By Joe Byerly
This is the third question, in a five question interview with author Robert Greene.
Joe: You and the author Ryan Holiday have a well-known mentor/protege relationship. You’ve both written bestselling books and he’s been very vocal about your role in his success. How important is the mentor/protege relationship in our quest for mastery?
Robert: I discuss this aspect of mastery a great deal in my book Mastery. It’s a very satisfying relationship. I’m married but we don’t have any children, so Ryan is kind of like a surrogate son.
If it’s done right, it’s a very enriching experience for both the mentor and the protégé. I’ve had a lot of people come to me who were fans of my books, asking to be a research assistant or work for me. And I found a lot people didn’t possess the right character. They weren’t persistent and they couldn’t take criticism. They didn’t want to get inside the spirit of the books I’m writing. They didn’t have the right attitude.
Ryan was very unusual because early on he demonstrated that he could take criticism. This is an extremely important quality in people. Earlier, we discussed the importance of character. A key sign of a person’s character is their ability to take criticism. Sometimes, criticism is unfair. And you have to know how to distinguish that.
When I was twenty-four, an editor at a magazine told me over lunch, “Robert, you are terrible writer and you’re never going to make it in this world and you should give it up and go to law school.” It hurt and then I slowly realized that this was unfair criticism, so I quit taking it personally. It strengthened me. It made me realize that this wasn’t the right place for me to work.
How do you take criticism? Are you able to step outside yourself and see the value in it? Are you able to see what is true and what’s not true? This is an important quality. Ryan had that. And when I recognized that in him, I was very happy and very excited. Our relationship has been very satisfying.
Ryan helped me on the research I did for 33 Strategies of War and The 50th Law, the book I did with 50 Cent. He helped me a lot. He understands what I’m looking for; the kinds of books that I want; the kind of stories that I need. I didn’t need to train him as much as I trained other people.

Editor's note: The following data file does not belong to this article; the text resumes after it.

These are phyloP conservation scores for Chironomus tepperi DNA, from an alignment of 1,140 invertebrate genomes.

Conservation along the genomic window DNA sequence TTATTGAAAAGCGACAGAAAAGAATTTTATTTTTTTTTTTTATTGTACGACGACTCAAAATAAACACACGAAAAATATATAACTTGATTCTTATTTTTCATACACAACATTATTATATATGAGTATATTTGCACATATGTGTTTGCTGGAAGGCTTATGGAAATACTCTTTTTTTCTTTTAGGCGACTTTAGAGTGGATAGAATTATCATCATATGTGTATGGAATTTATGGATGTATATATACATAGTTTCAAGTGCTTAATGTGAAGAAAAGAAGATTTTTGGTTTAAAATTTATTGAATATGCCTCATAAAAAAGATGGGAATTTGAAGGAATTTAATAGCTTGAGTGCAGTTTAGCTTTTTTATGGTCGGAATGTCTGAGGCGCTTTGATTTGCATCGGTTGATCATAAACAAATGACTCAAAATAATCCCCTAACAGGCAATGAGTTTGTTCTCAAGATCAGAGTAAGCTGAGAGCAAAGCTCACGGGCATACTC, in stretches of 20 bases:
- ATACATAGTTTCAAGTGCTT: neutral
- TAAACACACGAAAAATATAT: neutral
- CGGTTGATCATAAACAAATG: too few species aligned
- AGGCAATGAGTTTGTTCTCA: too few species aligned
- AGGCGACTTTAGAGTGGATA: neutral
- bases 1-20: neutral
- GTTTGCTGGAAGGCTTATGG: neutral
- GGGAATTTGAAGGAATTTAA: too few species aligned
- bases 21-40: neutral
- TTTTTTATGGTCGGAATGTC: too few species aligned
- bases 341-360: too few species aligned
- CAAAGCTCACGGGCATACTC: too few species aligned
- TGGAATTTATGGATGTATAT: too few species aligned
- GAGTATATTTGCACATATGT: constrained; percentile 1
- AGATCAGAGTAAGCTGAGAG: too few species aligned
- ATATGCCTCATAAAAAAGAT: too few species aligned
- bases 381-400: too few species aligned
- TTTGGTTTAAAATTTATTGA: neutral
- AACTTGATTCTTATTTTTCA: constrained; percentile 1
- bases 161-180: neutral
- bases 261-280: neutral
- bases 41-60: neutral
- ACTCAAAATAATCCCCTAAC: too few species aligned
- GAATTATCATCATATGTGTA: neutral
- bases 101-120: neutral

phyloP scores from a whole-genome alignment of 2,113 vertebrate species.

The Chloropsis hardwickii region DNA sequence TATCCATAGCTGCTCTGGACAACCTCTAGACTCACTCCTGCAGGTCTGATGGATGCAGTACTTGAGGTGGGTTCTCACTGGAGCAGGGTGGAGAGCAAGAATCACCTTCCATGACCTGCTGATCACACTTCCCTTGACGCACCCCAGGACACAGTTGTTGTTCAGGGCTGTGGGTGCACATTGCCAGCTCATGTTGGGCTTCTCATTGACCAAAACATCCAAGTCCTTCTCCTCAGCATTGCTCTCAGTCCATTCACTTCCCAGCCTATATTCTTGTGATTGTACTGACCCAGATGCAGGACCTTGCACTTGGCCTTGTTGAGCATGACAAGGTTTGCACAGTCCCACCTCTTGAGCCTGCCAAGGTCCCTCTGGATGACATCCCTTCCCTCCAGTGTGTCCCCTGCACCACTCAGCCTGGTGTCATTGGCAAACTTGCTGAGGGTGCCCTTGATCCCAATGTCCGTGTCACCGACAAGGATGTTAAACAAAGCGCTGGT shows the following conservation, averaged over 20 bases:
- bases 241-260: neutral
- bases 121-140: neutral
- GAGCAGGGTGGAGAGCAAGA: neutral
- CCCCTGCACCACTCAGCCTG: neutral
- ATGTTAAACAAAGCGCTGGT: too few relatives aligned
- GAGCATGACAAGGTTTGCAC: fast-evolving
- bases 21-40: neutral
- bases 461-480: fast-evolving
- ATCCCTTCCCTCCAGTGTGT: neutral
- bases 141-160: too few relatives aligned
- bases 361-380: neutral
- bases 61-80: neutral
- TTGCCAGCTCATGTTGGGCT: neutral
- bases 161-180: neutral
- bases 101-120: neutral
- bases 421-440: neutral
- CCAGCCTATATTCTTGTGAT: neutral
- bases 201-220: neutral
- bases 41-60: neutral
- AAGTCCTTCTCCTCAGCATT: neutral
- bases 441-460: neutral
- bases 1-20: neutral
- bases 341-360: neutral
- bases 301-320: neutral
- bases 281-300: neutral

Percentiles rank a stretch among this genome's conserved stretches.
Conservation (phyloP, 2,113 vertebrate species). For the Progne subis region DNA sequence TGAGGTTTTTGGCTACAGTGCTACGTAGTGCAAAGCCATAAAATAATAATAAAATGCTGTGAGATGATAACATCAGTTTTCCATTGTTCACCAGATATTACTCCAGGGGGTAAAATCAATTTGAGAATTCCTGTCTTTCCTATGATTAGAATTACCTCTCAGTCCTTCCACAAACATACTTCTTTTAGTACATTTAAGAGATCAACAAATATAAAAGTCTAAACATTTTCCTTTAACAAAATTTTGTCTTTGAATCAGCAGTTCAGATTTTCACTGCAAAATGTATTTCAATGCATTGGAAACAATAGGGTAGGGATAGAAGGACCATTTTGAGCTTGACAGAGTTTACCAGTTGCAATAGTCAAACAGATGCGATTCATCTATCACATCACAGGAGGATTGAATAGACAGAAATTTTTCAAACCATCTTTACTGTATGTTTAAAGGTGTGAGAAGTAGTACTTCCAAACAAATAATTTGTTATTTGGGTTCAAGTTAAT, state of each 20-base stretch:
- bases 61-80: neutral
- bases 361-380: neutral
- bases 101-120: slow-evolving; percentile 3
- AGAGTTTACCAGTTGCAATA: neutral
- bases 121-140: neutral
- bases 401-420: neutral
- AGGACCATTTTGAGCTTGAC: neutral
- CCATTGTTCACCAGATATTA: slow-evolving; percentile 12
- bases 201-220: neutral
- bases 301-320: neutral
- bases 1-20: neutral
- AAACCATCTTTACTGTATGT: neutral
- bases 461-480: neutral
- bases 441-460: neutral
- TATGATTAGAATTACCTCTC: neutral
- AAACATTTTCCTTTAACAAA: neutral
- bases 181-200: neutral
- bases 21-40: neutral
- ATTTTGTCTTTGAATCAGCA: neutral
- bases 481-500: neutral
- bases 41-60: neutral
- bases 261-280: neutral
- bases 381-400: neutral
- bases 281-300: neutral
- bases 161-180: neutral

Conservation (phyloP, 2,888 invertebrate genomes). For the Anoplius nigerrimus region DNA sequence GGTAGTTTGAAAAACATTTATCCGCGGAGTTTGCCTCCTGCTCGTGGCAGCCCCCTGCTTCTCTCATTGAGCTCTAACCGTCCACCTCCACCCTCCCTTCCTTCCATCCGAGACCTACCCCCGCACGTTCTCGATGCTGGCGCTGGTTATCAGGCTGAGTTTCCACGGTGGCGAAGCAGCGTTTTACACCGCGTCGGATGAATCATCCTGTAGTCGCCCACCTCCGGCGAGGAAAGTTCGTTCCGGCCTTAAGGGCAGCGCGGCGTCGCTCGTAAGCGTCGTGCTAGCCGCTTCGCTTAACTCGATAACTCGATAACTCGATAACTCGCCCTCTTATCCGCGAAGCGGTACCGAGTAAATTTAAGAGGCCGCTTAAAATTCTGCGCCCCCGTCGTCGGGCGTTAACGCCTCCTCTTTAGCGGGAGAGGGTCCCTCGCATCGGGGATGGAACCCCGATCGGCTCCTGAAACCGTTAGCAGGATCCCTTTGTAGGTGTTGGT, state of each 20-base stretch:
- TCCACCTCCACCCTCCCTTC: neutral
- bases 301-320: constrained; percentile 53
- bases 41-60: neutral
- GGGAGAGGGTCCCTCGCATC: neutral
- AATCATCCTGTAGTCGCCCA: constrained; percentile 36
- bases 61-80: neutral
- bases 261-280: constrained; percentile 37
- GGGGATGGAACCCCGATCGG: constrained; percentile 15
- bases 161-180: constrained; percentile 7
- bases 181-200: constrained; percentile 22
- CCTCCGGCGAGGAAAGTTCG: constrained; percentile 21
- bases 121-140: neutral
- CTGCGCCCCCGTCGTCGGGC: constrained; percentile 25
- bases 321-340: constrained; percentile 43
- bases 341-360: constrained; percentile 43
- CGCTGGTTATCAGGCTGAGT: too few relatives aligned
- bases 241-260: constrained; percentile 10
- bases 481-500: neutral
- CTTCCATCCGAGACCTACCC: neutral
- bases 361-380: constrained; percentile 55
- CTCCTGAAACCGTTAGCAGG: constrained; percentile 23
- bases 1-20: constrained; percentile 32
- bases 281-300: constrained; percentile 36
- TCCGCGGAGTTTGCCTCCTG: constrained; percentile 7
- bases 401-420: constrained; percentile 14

On the other hand, I was able to help him with his career. I helped get him an important job that turned into the material for his first book, Trust me I’m Lying. I’ve helped him with all of his books. I taught him how to organize his material with the notecard system. I also showed him the key ingredients to making a successful book.
I had the satisfaction of imparting all I’ve learned over the years to him. He’s had the satisfaction of learning all of this from me.
The relationships between teacher and student or a boss and an employee can be kind of impersonal. Everyone keeps their distance because you don’t want to mix work with something personal. But, the mentor/protégé relationship is personal. You become friends in a sense.
There’s another level of satisfaction in this relationship. It gives you the opportunity to connect to another generation. I remember when I was younger, I enjoyed talking to my professors and older people because they had a way thinking that was missing from the young people I knew. I was excited to dive into their different look on life. As a millennial, Ryan has a much different background than I do, and it’s interesting for me to get inside the spirit of someone of that age and connect to young people.
The mentor/protégé relationship has to be done right. If you find the wrong mentor, it could be psychologically crippling. There are people out there who will humiliate you and use you for only what they need. It can set you back.
In Mastery, I talk about the importance of finding the right mentor and I give clues on how to do it. I encourage everyone, especially younger people, to try to find a mentor in their life.
In his latest book The Laws of Human Nature he examines people’s drives and motivations. Drawing from ideas and examples of Pericles, Queen Elizabeth I, Martin Luther King Jr, and many others, Greene teaches us how to detach ourselves from our own emotions and master self-control.